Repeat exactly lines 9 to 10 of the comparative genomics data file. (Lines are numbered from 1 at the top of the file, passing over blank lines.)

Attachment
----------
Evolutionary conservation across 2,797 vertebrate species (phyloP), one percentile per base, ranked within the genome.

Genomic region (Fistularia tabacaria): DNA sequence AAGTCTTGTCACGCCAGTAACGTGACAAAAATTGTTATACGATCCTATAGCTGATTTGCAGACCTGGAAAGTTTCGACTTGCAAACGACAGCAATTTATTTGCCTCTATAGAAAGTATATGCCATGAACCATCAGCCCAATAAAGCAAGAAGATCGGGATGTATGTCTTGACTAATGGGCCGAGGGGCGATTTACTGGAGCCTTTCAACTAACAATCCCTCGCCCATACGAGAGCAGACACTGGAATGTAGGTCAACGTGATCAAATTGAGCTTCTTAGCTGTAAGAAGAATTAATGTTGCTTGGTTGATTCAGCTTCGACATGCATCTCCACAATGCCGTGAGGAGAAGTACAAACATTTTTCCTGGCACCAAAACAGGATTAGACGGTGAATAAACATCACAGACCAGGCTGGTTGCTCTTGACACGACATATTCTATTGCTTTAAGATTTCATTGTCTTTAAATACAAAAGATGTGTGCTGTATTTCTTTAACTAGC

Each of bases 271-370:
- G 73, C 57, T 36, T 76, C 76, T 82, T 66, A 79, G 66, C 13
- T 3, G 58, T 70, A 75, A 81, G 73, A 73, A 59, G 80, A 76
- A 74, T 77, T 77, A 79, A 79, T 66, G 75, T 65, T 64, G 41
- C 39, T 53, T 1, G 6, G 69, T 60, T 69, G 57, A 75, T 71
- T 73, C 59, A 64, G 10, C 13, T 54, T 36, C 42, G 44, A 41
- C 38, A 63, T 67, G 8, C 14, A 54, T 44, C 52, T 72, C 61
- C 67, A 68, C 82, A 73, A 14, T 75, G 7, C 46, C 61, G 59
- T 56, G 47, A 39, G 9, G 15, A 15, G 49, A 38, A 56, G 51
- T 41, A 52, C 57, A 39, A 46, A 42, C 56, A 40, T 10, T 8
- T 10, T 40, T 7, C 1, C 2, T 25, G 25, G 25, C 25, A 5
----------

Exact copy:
- C 38, A 63, T 67, G 8, C 14, A 54, T 44, C 52, T 72, C 61
- C 67, A 68, C 82, A 73, A 14, T 75, G 7, C 46, C 61, G 59